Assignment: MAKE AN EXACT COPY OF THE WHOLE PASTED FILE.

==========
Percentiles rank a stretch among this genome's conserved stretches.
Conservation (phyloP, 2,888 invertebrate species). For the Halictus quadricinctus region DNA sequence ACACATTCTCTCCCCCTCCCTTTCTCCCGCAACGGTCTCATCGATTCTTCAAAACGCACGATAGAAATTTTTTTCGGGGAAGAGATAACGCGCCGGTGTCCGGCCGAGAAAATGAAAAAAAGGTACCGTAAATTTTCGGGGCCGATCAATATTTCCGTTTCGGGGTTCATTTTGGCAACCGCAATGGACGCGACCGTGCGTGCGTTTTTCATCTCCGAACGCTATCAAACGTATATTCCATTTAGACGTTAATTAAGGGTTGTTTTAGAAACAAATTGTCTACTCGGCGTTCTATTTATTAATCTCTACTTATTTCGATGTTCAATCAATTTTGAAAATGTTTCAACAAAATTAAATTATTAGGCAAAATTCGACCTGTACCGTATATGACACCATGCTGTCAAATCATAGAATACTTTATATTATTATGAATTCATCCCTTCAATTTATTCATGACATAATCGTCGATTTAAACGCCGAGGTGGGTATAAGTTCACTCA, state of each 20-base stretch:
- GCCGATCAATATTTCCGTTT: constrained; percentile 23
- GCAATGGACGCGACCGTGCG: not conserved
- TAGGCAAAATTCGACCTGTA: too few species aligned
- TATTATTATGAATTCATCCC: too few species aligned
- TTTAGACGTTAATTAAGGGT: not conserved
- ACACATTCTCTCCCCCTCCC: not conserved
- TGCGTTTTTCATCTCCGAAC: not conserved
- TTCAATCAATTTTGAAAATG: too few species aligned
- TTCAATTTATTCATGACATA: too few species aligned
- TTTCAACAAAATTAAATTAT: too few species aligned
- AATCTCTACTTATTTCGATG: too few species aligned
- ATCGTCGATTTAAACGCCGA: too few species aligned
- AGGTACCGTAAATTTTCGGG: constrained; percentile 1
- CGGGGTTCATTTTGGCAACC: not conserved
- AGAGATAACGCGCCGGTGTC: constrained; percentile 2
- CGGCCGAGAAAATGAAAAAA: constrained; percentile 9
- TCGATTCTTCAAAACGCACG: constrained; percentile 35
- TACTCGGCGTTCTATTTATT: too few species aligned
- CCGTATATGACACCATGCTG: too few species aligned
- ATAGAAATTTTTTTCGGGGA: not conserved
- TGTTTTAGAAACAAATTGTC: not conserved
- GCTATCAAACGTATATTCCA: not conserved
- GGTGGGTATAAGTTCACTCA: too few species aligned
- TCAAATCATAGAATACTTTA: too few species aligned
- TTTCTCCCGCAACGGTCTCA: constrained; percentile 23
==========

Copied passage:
Percentiles rank a stretch among this genome's conserved stretches.
Conservation (phyloP, 2,888 invertebrate species). For the Halictus quadricinctus region DNA sequence ACACATTCTCTCCCCCTCCCTTTCTCCCGCAACGGTCTCATCGATTCTTCAAAACGCACGATAGAAATTTTTTTCGGGGAAGAGATAACGCGCCGGTGTCCGGCCGAGAAAATGAAAAAAAGGTACCGTAAATTTTCGGGGCCGATCAATATTTCCGTTTCGGGGTTCATTTTGGCAACCGCAATGGACGCGACCGTGCGTGCGTTTTTCATCTCCGAACGCTATCAAACGTATATTCCATTTAGACGTTAATTAAGGGTTGTTTTAGAAACAAATTGTCTACTCGGCGTTCTATTTATTAATCTCTACTTATTTCGATGTTCAATCAATTTTGAAAATGTTTCAACAAAATTAAATTATTAGGCAAAATTCGACCTGTACCGTATATGACACCATGCTGTCAAATCATAGAATACTTTATATTATTATGAATTCATCCCTTCAATTTATTCATGACATAATCGTCGATTTAAACGCCGAGGTGGGTATAAGTTCACTCA, state of each 20-base stretch:
- GCCGATCAATATTTCCGTTT: constrained; percentile 23
- GCAATGGACGCGACCGTGCG: not conserved
- TAGGCAAAATTCGACCTGTA: too few species aligned
- TATTATTATGAATTCATCCC: too few species aligned
- TTTAGACGTTAATTAAGGGT: not conserved
- ACACATTCTCTCCCCCTCCC: not conserved
- TGCGTTTTTCATCTCCGAAC: not conserved
- TTCAATCAATTTTGAAAATG: too few species aligned
- TTCAATTTATTCATGACATA: too few species aligned
- TTTCAACAAAATTAAATTAT: too few species aligned
- AATCTCTACTTATTTCGATG: too few species aligned
- ATCGTCGATTTAAACGCCGA: too few species aligned
- AGGTACCGTAAATTTTCGGG: constrained; percentile 1
- CGGGGTTCATTTTGGCAACC: not conserved
- AGAGATAACGCGCCGGTGTC: constrained; percentile 2
- CGGCCGAGAAAATGAAAAAA: constrained; percentile 9
- TCGATTCTTCAAAACGCACG: constrained; percentile 35
- TACTCGGCGTTCTATTTATT: too few species aligned
- CCGTATATGACACCATGCTG: too few species aligned
- ATAGAAATTTTTTTCGGGGA: not conserved
- TGTTTTAGAAACAAATTGTC: not conserved
- GCTATCAAACGTATATTCCA: not conserved
- GGTGGGTATAAGTTCACTCA: too few species aligned
- TCAAATCATAGAATACTTTA: too few species aligned
- TTTCTCCCGCAACGGTCTCA: constrained; percentile 23